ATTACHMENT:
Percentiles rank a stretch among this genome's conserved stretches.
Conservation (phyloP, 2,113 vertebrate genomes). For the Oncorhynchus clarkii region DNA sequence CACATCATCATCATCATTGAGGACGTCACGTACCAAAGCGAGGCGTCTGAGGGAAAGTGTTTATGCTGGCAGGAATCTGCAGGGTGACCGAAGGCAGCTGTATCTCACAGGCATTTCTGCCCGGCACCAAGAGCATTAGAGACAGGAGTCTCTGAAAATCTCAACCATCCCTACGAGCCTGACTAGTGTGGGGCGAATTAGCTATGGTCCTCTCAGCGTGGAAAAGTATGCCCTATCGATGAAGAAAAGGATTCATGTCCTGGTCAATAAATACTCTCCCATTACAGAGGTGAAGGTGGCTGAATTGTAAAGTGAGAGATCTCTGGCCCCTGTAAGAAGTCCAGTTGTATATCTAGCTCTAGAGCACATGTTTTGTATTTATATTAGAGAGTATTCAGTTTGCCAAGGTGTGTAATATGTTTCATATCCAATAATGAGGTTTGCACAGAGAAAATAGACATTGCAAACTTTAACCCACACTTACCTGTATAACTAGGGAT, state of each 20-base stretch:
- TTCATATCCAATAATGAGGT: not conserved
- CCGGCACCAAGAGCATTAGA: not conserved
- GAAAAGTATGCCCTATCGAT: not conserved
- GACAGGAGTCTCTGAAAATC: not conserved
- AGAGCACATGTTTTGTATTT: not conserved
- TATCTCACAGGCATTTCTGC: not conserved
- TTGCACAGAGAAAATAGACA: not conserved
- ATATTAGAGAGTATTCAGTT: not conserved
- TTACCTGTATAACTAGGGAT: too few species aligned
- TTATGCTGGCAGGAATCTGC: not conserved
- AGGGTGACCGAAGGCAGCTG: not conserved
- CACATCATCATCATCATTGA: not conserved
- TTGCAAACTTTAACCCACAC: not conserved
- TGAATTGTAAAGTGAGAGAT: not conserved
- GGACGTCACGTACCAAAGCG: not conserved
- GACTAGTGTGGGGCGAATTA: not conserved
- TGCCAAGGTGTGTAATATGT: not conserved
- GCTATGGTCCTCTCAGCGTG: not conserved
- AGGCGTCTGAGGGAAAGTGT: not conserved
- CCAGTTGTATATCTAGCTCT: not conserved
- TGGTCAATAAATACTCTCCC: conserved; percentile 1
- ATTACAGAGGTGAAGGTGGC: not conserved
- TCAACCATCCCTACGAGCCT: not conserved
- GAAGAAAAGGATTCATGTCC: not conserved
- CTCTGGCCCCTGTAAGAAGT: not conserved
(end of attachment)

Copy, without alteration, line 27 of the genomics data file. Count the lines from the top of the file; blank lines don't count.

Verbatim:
- CTCTGGCCCCTGTAAGAAGT: not conserved